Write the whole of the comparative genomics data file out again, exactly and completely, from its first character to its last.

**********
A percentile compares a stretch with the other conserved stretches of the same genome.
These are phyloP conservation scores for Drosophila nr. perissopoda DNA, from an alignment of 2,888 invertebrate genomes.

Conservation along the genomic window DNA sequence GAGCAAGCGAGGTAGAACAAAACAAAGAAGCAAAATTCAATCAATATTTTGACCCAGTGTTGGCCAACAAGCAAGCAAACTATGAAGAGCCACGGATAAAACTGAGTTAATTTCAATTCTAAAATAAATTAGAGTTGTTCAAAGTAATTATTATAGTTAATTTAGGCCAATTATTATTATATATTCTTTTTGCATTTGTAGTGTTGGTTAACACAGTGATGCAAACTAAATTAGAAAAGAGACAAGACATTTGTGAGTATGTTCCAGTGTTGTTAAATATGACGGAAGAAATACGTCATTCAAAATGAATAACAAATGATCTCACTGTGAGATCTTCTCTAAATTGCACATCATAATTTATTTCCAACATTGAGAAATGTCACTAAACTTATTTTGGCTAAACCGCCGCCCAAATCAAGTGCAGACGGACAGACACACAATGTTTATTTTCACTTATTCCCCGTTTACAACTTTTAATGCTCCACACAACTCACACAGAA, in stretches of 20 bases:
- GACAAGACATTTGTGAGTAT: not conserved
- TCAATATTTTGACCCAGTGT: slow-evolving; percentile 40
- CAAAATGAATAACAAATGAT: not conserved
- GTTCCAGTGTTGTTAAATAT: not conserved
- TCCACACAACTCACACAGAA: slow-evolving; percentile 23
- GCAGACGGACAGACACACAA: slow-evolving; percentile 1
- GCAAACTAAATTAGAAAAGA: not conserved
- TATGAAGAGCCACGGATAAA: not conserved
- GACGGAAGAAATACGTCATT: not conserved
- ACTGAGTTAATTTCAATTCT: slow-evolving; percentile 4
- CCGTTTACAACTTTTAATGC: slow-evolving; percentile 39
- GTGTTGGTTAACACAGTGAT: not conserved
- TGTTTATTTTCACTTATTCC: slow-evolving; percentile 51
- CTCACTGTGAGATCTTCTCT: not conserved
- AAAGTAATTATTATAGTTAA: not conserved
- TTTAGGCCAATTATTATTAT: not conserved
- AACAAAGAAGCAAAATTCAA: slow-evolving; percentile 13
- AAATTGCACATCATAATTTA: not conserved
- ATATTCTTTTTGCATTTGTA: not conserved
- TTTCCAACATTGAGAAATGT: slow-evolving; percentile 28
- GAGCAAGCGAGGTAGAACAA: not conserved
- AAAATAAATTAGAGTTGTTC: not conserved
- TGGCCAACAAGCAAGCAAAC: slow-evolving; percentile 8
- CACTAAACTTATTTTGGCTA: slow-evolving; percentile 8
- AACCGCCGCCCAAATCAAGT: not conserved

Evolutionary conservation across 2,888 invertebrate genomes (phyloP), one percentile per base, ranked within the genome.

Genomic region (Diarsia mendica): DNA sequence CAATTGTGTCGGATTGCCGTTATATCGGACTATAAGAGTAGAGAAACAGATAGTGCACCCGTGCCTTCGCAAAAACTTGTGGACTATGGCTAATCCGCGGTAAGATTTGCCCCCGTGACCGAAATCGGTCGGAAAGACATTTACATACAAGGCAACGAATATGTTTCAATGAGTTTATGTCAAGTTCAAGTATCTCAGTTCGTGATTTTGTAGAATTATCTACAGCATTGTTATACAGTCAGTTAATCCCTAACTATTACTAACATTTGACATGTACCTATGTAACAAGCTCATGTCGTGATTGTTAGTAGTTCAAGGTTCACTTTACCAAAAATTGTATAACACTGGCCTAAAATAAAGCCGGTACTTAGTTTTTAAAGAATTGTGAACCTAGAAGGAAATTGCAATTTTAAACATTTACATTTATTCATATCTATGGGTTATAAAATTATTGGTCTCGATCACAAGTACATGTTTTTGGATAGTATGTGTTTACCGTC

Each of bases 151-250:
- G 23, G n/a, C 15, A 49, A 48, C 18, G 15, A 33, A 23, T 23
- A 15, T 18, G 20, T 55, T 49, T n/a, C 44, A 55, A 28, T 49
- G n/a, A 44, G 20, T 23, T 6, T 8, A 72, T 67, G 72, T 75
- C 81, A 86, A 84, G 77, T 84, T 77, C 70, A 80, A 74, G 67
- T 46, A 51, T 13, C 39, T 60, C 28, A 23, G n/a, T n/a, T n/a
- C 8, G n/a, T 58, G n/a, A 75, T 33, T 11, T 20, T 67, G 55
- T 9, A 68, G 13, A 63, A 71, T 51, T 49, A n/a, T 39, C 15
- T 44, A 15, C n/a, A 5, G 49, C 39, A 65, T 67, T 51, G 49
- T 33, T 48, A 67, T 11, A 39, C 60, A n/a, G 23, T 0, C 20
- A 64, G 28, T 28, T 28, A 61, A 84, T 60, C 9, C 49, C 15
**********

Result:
A percentile compares a stretch with the other conserved stretches of the same genome.
These are phyloP conservation scores for Drosophila nr. perissopoda DNA, from an alignment of 2,888 invertebrate genomes.

Conservation along the genomic window DNA sequence GAGCAAGCGAGGTAGAACAAAACAAAGAAGCAAAATTCAATCAATATTTTGACCCAGTGTTGGCCAACAAGCAAGCAAACTATGAAGAGCCACGGATAAAACTGAGTTAATTTCAATTCTAAAATAAATTAGAGTTGTTCAAAGTAATTATTATAGTTAATTTAGGCCAATTATTATTATATATTCTTTTTGCATTTGTAGTGTTGGTTAACACAGTGATGCAAACTAAATTAGAAAAGAGACAAGACATTTGTGAGTATGTTCCAGTGTTGTTAAATATGACGGAAGAAATACGTCATTCAAAATGAATAACAAATGATCTCACTGTGAGATCTTCTCTAAATTGCACATCATAATTTATTTCCAACATTGAGAAATGTCACTAAACTTATTTTGGCTAAACCGCCGCCCAAATCAAGTGCAGACGGACAGACACACAATGTTTATTTTCACTTATTCCCCGTTTACAACTTTTAATGCTCCACACAACTCACACAGAA, in stretches of 20 bases:
- GACAAGACATTTGTGAGTAT: not conserved
- TCAATATTTTGACCCAGTGT: slow-evolving; percentile 40
- CAAAATGAATAACAAATGAT: not conserved
- GTTCCAGTGTTGTTAAATAT: not conserved
- TCCACACAACTCACACAGAA: slow-evolving; percentile 23
- GCAGACGGACAGACACACAA: slow-evolving; percentile 1
- GCAAACTAAATTAGAAAAGA: not conserved
- TATGAAGAGCCACGGATAAA: not conserved
- GACGGAAGAAATACGTCATT: not conserved
- ACTGAGTTAATTTCAATTCT: slow-evolving; percentile 4
- CCGTTTACAACTTTTAATGC: slow-evolving; percentile 39
- GTGTTGGTTAACACAGTGAT: not conserved
- TGTTTATTTTCACTTATTCC: slow-evolving; percentile 51
- CTCACTGTGAGATCTTCTCT: not conserved
- AAAGTAATTATTATAGTTAA: not conserved
- TTTAGGCCAATTATTATTAT: not conserved
- AACAAAGAAGCAAAATTCAA: slow-evolving; percentile 13
- AAATTGCACATCATAATTTA: not conserved
- ATATTCTTTTTGCATTTGTA: not conserved
- TTTCCAACATTGAGAAATGT: slow-evolving; percentile 28
- GAGCAAGCGAGGTAGAACAA: not conserved
- AAAATAAATTAGAGTTGTTC: not conserved
- TGGCCAACAAGCAAGCAAAC: slow-evolving; percentile 8
- CACTAAACTTATTTTGGCTA: slow-evolving; percentile 8
- AACCGCCGCCCAAATCAAGT: not conserved

Evolutionary conservation across 2,888 invertebrate genomes (phyloP), one percentile per base, ranked within the genome.

Genomic region (Diarsia mendica): DNA sequence CAATTGTGTCGGATTGCCGTTATATCGGACTATAAGAGTAGAGAAACAGATAGTGCACCCGTGCCTTCGCAAAAACTTGTGGACTATGGCTAATCCGCGGTAAGATTTGCCCCCGTGACCGAAATCGGTCGGAAAGACATTTACATACAAGGCAACGAATATGTTTCAATGAGTTTATGTCAAGTTCAAGTATCTCAGTTCGTGATTTTGTAGAATTATCTACAGCATTGTTATACAGTCAGTTAATCCCTAACTATTACTAACATTTGACATGTACCTATGTAACAAGCTCATGTCGTGATTGTTAGTAGTTCAAGGTTCACTTTACCAAAAATTGTATAACACTGGCCTAAAATAAAGCCGGTACTTAGTTTTTAAAGAATTGTGAACCTAGAAGGAAATTGCAATTTTAAACATTTACATTTATTCATATCTATGGGTTATAAAATTATTGGTCTCGATCACAAGTACATGTTTTTGGATAGTATGTGTTTACCGTC

Each of bases 151-250:
- G 23, G n/a, C 15, A 49, A 48, C 18, G 15, A 33, A 23, T 23
- A 15, T 18, G 20, T 55, T 49, T n/a, C 44, A 55, A 28, T 49
- G n/a, A 44, G 20, T 23, T 6, T 8, A 72, T 67, G 72, T 75
- C 81, A 86, A 84, G 77, T 84, T 77, C 70, A 80, A 74, G 67
- T 46, A 51, T 13, C 39, T 60, C 28, A 23, G n/a, T n/a, T n/a
- C 8, G n/a, T 58, G n/a, A 75, T 33, T 11, T 20, T 67, G 55
- T 9, A 68, G 13, A 63, A 71, T 51, T 49, A n/a, T 39, C 15
- T 44, A 15, C n/a, A 5, G 49, C 39, A 65, T 67, T 51, G 49
- T 33, T 48, A 67, T 11, A 39, C 60, A n/a, G 23, T 0, C 20
- A 64, G 28, T 28, T 28, A 61, A 84, T 60, C 9, C 49, C 15